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Buy one of the following Germs CDs from amazon.com:

'Germicide: Live at the Whiskey, 1977' (1982)

'Media Blitz' (1993)

'M.I.A.' (1993)

Buy one of the following Go-Go's CDs and DVDs:

'Beauty and the Beat' (1981 album)

'Vacation' (1982 album)

'Talk Show' (1984 album)

'Return to the Valley of the Go-Go's' (1994 Japanese collection of B-sides and live tracks)

'VH1 Behind the Music: Go-Go's Collection' (2000 greatest hits CD)

'God Bless the Go-Go's' (2001 album)

'The Go-Go's--Live in Central Park' (2001 DVD)

Buy one of the following Belinda Carlisle CDs and DVDs:

'Belinda' (1986 album)

'Heaven on Earth' (1988 album)

'Runaway Horses' (1989 album)

'Belinda Carlisle: Runaway Live' (1990 video release)

'Live Your Life Be Free' (1991 album)

'Belinda Carlisle--Her Greatest Hits' (1992 greatest hits compilation)

'Real' (1993 album)

'A Woman and a Man' (1996 album)

'Place on Earth: Greatest Hits' (1999 greatest hits compilation)


Mad About Her: Belinda Carlisle was a Germ who morphed into a Go-Go.

Beauty and the Beat

Former Go-Go Belinda Carlisle answers the burning question: What's punk got to do with it?

By Allie Gottlieb

IT SEEMS weird that Belinda Carlisle was both a Germ and a Go-Go. The Germs were a bloody, messy, outwardly drugged-up L.A. band sparked by late-'70s backlash British punk. The Go-Go's were a secretly drugged-up, bubblegum New Wave pop band that helped say howdy to the shiny happy '80s. But the apparent split personality seems less complicated after talking with Carlisle, who clearly picks one over the other.

Carlisle is touring in the United States as a solo artist for the first time since 1987. From her hotel suite in New York City, the "Heaven Is a Place on Earth" adult-contemporary songbird plays down her participation in the punk scene. "I was 17. I used to buy English music magazines, and I was really into the Sex Pistols."

It's widely reported that she helped find, drum for and manage the Germs. And she's made it into plenty of punk retrospectives, like Make the Music Go Bang! The Early L.A. Punk Scene. Actually, she only played drums with the Germs for one hour at one show after a spur-of-the-moment request by Germs frontman and pal Darby Crash. After that, she came down with mono and retreated to her folks' house for a rest.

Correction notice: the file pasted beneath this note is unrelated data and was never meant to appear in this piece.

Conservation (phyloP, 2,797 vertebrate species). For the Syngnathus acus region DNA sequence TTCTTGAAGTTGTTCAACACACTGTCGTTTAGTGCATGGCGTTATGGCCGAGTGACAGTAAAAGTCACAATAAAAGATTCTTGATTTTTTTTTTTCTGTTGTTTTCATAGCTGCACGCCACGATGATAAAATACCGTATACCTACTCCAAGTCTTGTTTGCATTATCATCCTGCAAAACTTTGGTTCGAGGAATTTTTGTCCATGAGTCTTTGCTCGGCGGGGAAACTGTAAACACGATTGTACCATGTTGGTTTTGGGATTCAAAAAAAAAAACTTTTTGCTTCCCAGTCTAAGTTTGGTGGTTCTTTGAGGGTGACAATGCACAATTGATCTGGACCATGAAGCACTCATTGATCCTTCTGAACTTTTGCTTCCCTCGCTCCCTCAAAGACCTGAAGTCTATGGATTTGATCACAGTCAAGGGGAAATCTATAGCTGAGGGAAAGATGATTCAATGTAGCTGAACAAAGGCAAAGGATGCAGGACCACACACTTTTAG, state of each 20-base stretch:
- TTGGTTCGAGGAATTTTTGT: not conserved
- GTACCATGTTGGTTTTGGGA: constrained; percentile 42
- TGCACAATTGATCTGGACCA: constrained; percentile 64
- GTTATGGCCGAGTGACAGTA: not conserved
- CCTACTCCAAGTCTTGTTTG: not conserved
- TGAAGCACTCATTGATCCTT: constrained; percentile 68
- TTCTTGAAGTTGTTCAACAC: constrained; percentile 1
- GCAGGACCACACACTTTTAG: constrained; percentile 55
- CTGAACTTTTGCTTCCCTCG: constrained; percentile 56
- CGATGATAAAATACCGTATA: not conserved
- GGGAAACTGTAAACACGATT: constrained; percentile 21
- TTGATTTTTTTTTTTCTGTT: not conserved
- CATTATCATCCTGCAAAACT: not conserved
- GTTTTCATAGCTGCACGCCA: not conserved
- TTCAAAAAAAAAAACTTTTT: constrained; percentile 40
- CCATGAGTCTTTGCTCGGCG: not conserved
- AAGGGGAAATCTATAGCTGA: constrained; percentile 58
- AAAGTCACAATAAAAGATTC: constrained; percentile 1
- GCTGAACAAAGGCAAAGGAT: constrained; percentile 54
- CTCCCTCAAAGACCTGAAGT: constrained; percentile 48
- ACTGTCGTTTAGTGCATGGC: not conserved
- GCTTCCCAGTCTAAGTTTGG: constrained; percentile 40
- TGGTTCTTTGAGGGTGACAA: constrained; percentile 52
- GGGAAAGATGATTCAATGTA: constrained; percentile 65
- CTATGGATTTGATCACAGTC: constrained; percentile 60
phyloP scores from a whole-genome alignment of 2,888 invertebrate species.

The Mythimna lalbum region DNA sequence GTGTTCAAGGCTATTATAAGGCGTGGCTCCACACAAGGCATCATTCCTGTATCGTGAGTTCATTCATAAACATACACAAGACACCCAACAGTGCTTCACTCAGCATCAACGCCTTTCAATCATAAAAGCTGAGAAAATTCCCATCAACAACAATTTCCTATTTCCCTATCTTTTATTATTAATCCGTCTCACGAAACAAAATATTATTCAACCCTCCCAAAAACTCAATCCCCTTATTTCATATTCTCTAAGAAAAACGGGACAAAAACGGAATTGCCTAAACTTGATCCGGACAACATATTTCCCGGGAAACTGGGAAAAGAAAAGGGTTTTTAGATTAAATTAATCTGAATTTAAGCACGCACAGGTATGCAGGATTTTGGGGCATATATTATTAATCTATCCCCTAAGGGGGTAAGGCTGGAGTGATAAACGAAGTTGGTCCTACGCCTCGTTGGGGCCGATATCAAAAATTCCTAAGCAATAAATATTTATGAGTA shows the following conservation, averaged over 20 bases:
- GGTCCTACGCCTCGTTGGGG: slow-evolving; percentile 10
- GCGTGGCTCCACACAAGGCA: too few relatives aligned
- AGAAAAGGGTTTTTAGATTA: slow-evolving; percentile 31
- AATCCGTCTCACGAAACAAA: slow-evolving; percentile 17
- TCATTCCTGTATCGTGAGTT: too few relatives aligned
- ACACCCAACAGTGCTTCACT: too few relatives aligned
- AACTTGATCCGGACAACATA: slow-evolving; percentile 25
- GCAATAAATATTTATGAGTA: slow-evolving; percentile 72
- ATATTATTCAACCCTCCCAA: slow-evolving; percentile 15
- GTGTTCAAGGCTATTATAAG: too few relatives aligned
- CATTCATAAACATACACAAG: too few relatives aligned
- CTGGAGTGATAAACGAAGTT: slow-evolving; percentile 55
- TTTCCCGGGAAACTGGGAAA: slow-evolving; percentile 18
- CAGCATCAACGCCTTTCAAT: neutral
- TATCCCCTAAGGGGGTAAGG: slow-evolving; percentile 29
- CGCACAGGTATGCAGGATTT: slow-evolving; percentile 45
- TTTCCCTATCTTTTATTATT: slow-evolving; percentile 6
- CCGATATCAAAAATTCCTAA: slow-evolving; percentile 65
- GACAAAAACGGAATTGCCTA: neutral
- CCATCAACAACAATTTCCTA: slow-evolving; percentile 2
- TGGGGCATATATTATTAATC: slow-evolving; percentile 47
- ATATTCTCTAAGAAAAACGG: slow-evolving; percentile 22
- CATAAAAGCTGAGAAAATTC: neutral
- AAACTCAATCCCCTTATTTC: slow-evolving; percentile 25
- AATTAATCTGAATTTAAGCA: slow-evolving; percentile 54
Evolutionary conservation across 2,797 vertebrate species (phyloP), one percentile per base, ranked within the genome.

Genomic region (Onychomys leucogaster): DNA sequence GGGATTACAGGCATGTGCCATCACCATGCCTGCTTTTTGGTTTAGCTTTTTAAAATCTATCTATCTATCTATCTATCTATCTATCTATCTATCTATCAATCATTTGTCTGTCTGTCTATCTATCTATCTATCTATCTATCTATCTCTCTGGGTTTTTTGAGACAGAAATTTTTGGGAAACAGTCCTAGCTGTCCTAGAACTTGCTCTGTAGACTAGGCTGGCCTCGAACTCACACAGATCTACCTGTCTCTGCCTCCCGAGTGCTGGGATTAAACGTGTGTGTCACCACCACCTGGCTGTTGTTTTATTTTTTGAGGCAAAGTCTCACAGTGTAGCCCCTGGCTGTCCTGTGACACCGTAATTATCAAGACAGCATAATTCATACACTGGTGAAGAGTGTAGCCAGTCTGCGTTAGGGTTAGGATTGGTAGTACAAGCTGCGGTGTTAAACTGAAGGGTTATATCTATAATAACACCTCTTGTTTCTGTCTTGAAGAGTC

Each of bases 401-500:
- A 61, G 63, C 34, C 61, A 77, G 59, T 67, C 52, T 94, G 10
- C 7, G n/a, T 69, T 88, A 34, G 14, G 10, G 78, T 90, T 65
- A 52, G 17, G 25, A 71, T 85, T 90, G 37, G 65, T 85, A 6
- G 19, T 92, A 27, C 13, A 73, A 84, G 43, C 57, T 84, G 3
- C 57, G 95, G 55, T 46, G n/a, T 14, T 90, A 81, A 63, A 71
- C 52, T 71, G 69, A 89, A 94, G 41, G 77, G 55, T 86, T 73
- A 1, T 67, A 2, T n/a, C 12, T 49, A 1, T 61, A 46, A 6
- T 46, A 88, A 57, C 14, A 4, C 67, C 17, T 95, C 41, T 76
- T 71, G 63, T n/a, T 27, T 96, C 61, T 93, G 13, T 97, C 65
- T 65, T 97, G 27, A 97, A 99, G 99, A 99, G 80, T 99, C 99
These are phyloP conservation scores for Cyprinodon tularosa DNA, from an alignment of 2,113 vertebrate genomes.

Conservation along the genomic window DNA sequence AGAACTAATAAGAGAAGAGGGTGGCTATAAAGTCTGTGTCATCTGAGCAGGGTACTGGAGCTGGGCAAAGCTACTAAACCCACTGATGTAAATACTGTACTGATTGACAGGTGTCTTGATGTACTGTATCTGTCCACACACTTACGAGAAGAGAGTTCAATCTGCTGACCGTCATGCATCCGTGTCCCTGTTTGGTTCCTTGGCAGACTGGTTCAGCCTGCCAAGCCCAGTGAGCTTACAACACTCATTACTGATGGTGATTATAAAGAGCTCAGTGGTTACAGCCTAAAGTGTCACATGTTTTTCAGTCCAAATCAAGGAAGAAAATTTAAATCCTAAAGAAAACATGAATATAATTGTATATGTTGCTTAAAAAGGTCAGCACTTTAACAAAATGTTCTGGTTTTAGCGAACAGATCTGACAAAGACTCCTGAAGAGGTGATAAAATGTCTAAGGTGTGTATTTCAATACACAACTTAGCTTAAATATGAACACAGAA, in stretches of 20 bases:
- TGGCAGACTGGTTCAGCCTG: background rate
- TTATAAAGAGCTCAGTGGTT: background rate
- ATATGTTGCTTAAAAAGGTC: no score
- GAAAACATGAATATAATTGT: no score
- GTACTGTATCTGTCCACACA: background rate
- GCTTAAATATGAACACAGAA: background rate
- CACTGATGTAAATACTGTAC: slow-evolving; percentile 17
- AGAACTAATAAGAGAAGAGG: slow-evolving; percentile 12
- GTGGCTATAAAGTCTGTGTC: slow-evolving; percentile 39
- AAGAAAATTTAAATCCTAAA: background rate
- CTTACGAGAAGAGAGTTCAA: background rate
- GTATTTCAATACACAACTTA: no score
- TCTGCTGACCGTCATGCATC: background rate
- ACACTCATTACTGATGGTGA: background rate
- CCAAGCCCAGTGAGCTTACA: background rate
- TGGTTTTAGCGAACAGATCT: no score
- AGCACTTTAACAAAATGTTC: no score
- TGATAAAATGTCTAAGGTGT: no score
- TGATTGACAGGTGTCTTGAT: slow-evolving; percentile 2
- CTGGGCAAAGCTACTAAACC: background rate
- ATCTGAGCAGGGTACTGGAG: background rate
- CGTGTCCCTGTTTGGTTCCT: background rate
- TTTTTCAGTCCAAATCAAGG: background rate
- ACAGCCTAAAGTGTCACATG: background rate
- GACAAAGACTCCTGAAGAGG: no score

Once she recovered, she ended up briefly as prop girl for the band, handing Crash salad dressing and other ingredients to aid his slimy performances. Apparently, that minibrush with semifame wasn't a huge deal for the energetic scenester. Playing with the Go-Go's at the Hollywood Bowl during the Vacation tour, on the other hand, and playing with the Rolling Stones--now those were some good times, she reminisces.

Carlisle currently lives in Provence, France, with her husband of 18 years, Hollywood type Morgan Mason; 11-year-old son James Duke Mason, who prefers classic films to music; and a pug and a Labrador. She's member of extremist animal-rights group PETA, which she pronounces pay-ta, and she opposes fur but eats fish and chicken. She speaks French and listens to French music (for some inexplicable reason, she also likes U2). Her friends are mostly regular nonfamous people, and she doesn't have an entourage, she says.

"My profile is obviously not what it was," Carlisle concedes. "I would rather be what I am now."

In fact, she hated her early fame, especially the plastering of her face on magazines after the Go-Go's hit, she says. Of course, she likes some of where that fame led. After all, she got to meet TV's old-time star husband Jackie Gleason, and once she spent a fabulous afternoon on a yacht with Sammy Davis Jr., who melted her heart with his perception that she was "a vision of nowness."

She also talks up the significance of the Go-Go's. "We were groundbreaking for women. We just didn't compromise," says Carlisle, who happens to be the Playboy Playmate for August 2001. "It was a girls' club. We did it for fun, but we were also strong women." Still, her discomfort with mainstream recognition shows up in encounters with fans, to whom she may appear "a little shy," she says. Or, she continues, "I may come off as being a little cold or whatever."

Carlisle doesn't sound thrilled to spend a day with the press, either, giving one interview on top of another. She lies kimono-clad in bed under cover of a check-in pseudonym answering questions over the phone to publicize her Fox Theatre show. The tour roughly coincides with an approximately six-month-old greatest-hits release, but really it's about the fact that Carlisle missed touring in the States.

Carlisle says she looks forward to expanding her involvement in writing and producing future releases. She enjoyed co-producing 1993's album Real. Also, Carlisle is once again poised to re-embody her girl-group pop-star self. While fuzzy on the details, she reports that the Go-Go's are thinking about re-reuniting possibly as soon as August. Until then, she's on the road performing solo hits and a few tasty Go-Go's classics. Maybe heaven really is a place on earth.

Belinda Carlisle performs March 15 at the Fox Theatre, 2215 Broadway, Redwood City. Tickets are $35-$55 and available by calling Ticketmaster (408.998.TIXS).

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From the March 13-19, 2003 issue of Metro, Silicon Valley's Weekly Newspaper.

Copyright © Metro Publishing Inc. Metroactive is affiliated with the Boulevards Network.

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